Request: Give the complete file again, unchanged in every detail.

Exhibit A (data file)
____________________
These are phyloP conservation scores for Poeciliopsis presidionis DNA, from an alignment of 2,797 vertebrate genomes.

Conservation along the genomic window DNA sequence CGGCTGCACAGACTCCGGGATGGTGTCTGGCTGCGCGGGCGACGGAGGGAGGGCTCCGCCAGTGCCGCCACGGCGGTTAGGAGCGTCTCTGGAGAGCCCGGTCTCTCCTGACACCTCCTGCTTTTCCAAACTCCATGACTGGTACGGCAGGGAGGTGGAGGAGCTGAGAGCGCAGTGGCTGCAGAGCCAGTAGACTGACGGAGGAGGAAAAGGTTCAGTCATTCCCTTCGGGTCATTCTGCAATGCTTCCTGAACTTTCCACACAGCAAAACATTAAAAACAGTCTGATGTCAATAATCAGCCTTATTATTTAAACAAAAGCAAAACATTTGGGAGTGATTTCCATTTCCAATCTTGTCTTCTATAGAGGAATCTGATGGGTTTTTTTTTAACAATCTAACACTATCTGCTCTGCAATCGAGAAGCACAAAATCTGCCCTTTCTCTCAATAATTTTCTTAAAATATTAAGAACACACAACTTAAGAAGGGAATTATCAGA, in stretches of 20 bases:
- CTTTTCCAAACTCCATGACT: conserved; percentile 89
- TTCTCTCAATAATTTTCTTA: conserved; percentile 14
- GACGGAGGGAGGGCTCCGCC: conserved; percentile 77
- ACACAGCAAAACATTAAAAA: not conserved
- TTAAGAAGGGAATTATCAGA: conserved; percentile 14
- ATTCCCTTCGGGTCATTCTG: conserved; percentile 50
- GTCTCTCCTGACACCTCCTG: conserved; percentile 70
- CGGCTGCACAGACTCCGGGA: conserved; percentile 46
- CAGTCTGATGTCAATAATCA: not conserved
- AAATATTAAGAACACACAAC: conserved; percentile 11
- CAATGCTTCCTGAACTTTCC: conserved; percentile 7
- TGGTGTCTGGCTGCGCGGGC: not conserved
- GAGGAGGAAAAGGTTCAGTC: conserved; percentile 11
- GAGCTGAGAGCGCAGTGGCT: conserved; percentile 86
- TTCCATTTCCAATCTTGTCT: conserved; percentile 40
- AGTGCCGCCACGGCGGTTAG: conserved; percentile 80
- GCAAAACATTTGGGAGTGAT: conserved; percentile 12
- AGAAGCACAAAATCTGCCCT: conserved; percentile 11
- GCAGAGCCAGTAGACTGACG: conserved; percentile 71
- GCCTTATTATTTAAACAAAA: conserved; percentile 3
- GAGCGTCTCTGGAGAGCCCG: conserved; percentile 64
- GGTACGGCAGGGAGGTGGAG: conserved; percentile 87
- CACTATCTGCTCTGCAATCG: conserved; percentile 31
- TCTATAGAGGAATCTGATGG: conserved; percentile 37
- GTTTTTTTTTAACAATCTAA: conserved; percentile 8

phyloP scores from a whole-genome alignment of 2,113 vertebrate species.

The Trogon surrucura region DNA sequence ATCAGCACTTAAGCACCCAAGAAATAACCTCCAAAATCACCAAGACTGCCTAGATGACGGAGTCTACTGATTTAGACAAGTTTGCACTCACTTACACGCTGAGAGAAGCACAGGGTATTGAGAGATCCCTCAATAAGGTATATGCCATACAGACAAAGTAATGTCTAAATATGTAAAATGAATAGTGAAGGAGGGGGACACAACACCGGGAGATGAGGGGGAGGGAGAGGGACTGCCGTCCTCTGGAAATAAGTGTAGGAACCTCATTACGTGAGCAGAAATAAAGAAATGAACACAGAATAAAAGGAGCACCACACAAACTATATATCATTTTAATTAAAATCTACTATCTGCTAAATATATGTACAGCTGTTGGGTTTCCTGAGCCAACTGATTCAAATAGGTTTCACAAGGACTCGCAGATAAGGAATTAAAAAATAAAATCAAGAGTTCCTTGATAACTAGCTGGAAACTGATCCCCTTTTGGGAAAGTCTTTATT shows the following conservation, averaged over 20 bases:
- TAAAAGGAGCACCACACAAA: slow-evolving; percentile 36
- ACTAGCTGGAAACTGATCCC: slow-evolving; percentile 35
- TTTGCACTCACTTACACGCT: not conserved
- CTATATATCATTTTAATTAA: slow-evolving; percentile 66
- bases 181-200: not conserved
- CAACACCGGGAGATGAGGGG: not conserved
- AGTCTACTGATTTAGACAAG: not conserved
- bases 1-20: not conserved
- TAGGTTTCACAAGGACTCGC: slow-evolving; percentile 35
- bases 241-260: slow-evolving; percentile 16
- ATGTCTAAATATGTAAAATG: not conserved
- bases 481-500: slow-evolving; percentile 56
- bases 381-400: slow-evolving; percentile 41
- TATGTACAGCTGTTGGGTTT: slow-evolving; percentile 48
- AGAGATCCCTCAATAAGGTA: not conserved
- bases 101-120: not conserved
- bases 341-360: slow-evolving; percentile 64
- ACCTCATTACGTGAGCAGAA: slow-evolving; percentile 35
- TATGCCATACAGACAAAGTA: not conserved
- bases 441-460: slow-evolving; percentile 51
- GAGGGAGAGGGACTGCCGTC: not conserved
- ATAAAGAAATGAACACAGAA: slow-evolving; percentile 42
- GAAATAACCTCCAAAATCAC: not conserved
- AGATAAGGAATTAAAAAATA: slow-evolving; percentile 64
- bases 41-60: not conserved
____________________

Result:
These are phyloP conservation scores for Poeciliopsis presidionis DNA, from an alignment of 2,797 vertebrate genomes.

Conservation along the genomic window DNA sequence CGGCTGCACAGACTCCGGGATGGTGTCTGGCTGCGCGGGCGACGGAGGGAGGGCTCCGCCAGTGCCGCCACGGCGGTTAGGAGCGTCTCTGGAGAGCCCGGTCTCTCCTGACACCTCCTGCTTTTCCAAACTCCATGACTGGTACGGCAGGGAGGTGGAGGAGCTGAGAGCGCAGTGGCTGCAGAGCCAGTAGACTGACGGAGGAGGAAAAGGTTCAGTCATTCCCTTCGGGTCATTCTGCAATGCTTCCTGAACTTTCCACACAGCAAAACATTAAAAACAGTCTGATGTCAATAATCAGCCTTATTATTTAAACAAAAGCAAAACATTTGGGAGTGATTTCCATTTCCAATCTTGTCTTCTATAGAGGAATCTGATGGGTTTTTTTTTAACAATCTAACACTATCTGCTCTGCAATCGAGAAGCACAAAATCTGCCCTTTCTCTCAATAATTTTCTTAAAATATTAAGAACACACAACTTAAGAAGGGAATTATCAGA, in stretches of 20 bases:
- CTTTTCCAAACTCCATGACT: conserved; percentile 89
- TTCTCTCAATAATTTTCTTA: conserved; percentile 14
- GACGGAGGGAGGGCTCCGCC: conserved; percentile 77
- ACACAGCAAAACATTAAAAA: not conserved
- TTAAGAAGGGAATTATCAGA: conserved; percentile 14
- ATTCCCTTCGGGTCATTCTG: conserved; percentile 50
- GTCTCTCCTGACACCTCCTG: conserved; percentile 70
- CGGCTGCACAGACTCCGGGA: conserved; percentile 46
- CAGTCTGATGTCAATAATCA: not conserved
- AAATATTAAGAACACACAAC: conserved; percentile 11
- CAATGCTTCCTGAACTTTCC: conserved; percentile 7
- TGGTGTCTGGCTGCGCGGGC: not conserved
- GAGGAGGAAAAGGTTCAGTC: conserved; percentile 11
- GAGCTGAGAGCGCAGTGGCT: conserved; percentile 86
- TTCCATTTCCAATCTTGTCT: conserved; percentile 40
- AGTGCCGCCACGGCGGTTAG: conserved; percentile 80
- GCAAAACATTTGGGAGTGAT: conserved; percentile 12
- AGAAGCACAAAATCTGCCCT: conserved; percentile 11
- GCAGAGCCAGTAGACTGACG: conserved; percentile 71
- GCCTTATTATTTAAACAAAA: conserved; percentile 3
- GAGCGTCTCTGGAGAGCCCG: conserved; percentile 64
- GGTACGGCAGGGAGGTGGAG: conserved; percentile 87
- CACTATCTGCTCTGCAATCG: conserved; percentile 31
- TCTATAGAGGAATCTGATGG: conserved; percentile 37
- GTTTTTTTTTAACAATCTAA: conserved; percentile 8

phyloP scores from a whole-genome alignment of 2,113 vertebrate species.

The Trogon surrucura region DNA sequence ATCAGCACTTAAGCACCCAAGAAATAACCTCCAAAATCACCAAGACTGCCTAGATGACGGAGTCTACTGATTTAGACAAGTTTGCACTCACTTACACGCTGAGAGAAGCACAGGGTATTGAGAGATCCCTCAATAAGGTATATGCCATACAGACAAAGTAATGTCTAAATATGTAAAATGAATAGTGAAGGAGGGGGACACAACACCGGGAGATGAGGGGGAGGGAGAGGGACTGCCGTCCTCTGGAAATAAGTGTAGGAACCTCATTACGTGAGCAGAAATAAAGAAATGAACACAGAATAAAAGGAGCACCACACAAACTATATATCATTTTAATTAAAATCTACTATCTGCTAAATATATGTACAGCTGTTGGGTTTCCTGAGCCAACTGATTCAAATAGGTTTCACAAGGACTCGCAGATAAGGAATTAAAAAATAAAATCAAGAGTTCCTTGATAACTAGCTGGAAACTGATCCCCTTTTGGGAAAGTCTTTATT shows the following conservation, averaged over 20 bases:
- TAAAAGGAGCACCACACAAA: slow-evolving; percentile 36
- ACTAGCTGGAAACTGATCCC: slow-evolving; percentile 35
- TTTGCACTCACTTACACGCT: not conserved
- CTATATATCATTTTAATTAA: slow-evolving; percentile 66
- bases 181-200: not conserved
- CAACACCGGGAGATGAGGGG: not conserved
- AGTCTACTGATTTAGACAAG: not conserved
- bases 1-20: not conserved
- TAGGTTTCACAAGGACTCGC: slow-evolving; percentile 35
- bases 241-260: slow-evolving; percentile 16
- ATGTCTAAATATGTAAAATG: not conserved
- bases 481-500: slow-evolving; percentile 56
- bases 381-400: slow-evolving; percentile 41
- TATGTACAGCTGTTGGGTTT: slow-evolving; percentile 48
- AGAGATCCCTCAATAAGGTA: not conserved
- bases 101-120: not conserved
- bases 341-360: slow-evolving; percentile 64
- ACCTCATTACGTGAGCAGAA: slow-evolving; percentile 35
- TATGCCATACAGACAAAGTA: not conserved
- bases 441-460: slow-evolving; percentile 51
- GAGGGAGAGGGACTGCCGTC: not conserved
- ATAAAGAAATGAACACAGAA: slow-evolving; percentile 42
- GAAATAACCTCCAAAATCAC: not conserved
- AGATAAGGAATTAAAAAATA: slow-evolving; percentile 64
- bases 41-60: not conserved